Recently, when I was feeling slightly unwell with various symptoms that do not usually appear together, I looked them up on a ‘Diagnose Yourself’ website. I was able to click on a diagram of a body to show where each symptom appeared and then indicate what the symptom was. After only a moment, I had a list of possible complaints to choose from.
So, how is this relevant to Careers work?I see a direct parallel between my experience of finding out about my medical condition, and someone searching for information about careers. In the past they would have had to go to a Careers Library, usually in a Careers Centre, School or College, where there would be someone to help them find the information they needed.
Now, it is so easy to look things up online, and young people particularly prefer this means of finding information. There is almost limitless information available at the click of a mouse. Surely this must be a good thing? Well, yes, but it is often nearly impossible to know how accurate, unbiased and up-to-date online careers information is, and if decisions are made on the basis of inaccurate information, it could have far reaching consequences. Much better that someone is signposted to a trustworthy source of online information – and this requires intervention from ‘someone who knows’, preferably a careers professional.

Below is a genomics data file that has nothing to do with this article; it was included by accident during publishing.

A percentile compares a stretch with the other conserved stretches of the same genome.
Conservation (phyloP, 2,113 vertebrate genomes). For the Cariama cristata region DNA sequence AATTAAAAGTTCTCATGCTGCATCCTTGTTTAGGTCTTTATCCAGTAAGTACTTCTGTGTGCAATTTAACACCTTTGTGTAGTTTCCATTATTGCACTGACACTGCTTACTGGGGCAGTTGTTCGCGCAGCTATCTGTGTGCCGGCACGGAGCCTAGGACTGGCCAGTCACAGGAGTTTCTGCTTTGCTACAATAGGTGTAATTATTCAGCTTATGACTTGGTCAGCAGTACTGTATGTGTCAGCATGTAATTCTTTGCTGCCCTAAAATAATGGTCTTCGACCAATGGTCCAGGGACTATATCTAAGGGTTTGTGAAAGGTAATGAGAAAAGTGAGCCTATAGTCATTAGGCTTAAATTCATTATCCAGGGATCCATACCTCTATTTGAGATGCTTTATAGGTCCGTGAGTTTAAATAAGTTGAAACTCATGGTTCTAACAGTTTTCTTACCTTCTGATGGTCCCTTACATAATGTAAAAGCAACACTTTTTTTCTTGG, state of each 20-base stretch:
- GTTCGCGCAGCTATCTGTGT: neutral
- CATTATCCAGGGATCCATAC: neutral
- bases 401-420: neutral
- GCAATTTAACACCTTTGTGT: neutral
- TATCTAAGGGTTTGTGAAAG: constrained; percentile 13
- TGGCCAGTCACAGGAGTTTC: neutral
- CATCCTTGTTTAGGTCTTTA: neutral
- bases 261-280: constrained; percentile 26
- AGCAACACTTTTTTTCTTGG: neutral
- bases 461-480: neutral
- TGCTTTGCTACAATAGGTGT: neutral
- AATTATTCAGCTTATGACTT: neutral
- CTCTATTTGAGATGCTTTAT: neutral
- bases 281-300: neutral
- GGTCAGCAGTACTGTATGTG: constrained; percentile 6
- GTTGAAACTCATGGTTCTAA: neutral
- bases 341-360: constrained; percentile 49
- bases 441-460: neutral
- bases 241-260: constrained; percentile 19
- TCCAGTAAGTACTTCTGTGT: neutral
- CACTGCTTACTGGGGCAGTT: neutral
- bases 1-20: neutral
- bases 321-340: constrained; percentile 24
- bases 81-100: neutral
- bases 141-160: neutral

At a time when the Government is indicating that much of the Information, Advice and Guidance provided by the new All-age service will be online, my concern is about how accessible this will be, and who will be providing the IAG. For me, unmediated careers information is possibly even more dangerous than no information. When people are making decisions which may affect their whole lives, we should not settle for less than the best.
Oh, and my mild case of Bubonic Plague cleared up without treatment the next day.